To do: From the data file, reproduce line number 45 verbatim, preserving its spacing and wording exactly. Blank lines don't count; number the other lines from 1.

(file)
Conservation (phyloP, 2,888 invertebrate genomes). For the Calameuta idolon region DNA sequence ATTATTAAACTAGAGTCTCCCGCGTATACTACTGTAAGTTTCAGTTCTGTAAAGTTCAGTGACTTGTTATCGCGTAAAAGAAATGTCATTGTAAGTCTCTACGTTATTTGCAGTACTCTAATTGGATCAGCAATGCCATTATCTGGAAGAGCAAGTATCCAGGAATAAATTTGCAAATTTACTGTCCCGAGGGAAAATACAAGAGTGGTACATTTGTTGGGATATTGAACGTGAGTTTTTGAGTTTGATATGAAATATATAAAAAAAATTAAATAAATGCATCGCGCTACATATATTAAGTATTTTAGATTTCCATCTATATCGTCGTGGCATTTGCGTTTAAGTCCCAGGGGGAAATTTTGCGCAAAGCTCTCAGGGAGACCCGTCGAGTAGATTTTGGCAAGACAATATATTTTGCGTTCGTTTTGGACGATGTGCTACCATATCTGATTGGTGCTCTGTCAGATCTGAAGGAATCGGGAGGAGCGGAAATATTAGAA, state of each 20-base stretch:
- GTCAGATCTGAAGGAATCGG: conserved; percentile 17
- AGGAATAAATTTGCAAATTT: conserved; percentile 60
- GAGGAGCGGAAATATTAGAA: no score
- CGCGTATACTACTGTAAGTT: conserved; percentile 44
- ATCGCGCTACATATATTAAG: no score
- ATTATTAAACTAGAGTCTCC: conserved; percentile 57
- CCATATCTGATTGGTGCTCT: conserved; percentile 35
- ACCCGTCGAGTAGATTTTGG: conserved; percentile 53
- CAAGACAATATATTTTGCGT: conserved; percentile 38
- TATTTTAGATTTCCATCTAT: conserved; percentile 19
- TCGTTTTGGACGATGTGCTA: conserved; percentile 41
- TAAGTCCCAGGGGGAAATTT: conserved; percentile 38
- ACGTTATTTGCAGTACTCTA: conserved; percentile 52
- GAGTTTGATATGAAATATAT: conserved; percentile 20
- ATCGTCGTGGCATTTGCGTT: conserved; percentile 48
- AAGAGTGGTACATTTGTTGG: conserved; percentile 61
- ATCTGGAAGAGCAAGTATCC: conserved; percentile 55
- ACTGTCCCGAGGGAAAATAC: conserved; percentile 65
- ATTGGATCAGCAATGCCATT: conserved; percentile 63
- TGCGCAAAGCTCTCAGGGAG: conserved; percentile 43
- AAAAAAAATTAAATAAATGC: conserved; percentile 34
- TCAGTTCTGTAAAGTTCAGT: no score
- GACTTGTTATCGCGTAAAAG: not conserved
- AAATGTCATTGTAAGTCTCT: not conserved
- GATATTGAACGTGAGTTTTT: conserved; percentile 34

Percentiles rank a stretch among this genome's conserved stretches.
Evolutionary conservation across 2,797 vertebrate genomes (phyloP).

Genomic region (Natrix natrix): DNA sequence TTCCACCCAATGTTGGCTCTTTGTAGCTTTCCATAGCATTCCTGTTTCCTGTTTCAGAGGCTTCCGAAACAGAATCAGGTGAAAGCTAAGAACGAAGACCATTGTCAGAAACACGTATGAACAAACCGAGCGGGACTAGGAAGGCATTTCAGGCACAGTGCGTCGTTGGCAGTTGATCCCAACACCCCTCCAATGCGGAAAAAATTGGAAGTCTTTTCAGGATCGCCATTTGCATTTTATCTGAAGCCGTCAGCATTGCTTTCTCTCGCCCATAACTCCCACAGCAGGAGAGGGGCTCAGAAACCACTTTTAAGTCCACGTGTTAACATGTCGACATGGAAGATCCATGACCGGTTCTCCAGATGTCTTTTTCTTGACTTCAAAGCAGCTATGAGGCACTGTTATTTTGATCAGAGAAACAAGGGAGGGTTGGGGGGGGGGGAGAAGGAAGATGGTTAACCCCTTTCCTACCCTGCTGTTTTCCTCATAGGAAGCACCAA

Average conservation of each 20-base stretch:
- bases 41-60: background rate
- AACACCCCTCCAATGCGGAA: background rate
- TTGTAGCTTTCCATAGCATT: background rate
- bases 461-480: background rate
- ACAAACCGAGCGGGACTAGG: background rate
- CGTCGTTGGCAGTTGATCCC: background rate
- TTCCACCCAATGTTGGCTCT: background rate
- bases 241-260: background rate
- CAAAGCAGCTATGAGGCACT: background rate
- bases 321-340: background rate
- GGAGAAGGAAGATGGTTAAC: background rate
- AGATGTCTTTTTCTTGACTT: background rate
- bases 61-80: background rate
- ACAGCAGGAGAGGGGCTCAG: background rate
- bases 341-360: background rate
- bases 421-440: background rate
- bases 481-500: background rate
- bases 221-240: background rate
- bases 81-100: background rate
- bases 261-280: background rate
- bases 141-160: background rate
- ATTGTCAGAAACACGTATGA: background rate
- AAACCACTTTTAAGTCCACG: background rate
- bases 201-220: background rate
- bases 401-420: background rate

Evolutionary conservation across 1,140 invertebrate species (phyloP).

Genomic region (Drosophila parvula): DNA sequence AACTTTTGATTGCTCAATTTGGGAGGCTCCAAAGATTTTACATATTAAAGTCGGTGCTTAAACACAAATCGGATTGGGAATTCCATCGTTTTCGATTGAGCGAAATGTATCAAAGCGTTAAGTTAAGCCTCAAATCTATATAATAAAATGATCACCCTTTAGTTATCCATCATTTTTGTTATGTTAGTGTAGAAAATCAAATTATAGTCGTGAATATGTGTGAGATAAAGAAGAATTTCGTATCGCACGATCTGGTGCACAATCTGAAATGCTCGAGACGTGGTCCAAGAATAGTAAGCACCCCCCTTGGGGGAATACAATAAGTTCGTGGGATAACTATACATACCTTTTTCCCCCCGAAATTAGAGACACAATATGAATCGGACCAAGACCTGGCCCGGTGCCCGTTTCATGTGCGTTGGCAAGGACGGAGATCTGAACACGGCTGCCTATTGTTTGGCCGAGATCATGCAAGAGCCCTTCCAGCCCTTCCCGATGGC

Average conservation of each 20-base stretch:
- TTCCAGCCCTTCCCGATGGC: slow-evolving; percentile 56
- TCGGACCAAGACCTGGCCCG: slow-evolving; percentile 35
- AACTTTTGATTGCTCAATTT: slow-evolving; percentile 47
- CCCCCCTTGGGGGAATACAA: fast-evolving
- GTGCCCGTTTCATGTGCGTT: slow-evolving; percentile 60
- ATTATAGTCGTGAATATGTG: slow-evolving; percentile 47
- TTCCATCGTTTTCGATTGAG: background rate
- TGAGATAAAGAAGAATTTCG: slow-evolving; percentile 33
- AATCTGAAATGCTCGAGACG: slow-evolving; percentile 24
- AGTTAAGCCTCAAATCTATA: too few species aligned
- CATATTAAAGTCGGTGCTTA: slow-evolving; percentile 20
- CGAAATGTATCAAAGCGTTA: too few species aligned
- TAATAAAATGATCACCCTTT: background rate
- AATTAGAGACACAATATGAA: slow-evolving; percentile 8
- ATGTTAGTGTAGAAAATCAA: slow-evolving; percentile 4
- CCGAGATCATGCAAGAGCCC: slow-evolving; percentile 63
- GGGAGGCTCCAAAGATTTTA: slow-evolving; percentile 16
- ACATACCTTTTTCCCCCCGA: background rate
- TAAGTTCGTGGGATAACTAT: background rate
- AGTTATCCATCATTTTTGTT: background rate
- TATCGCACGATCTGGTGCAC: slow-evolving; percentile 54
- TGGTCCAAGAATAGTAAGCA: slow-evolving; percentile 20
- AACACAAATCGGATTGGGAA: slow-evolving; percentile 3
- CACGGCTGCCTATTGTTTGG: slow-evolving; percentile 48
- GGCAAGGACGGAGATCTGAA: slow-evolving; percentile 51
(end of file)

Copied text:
- bases 341-360: background rate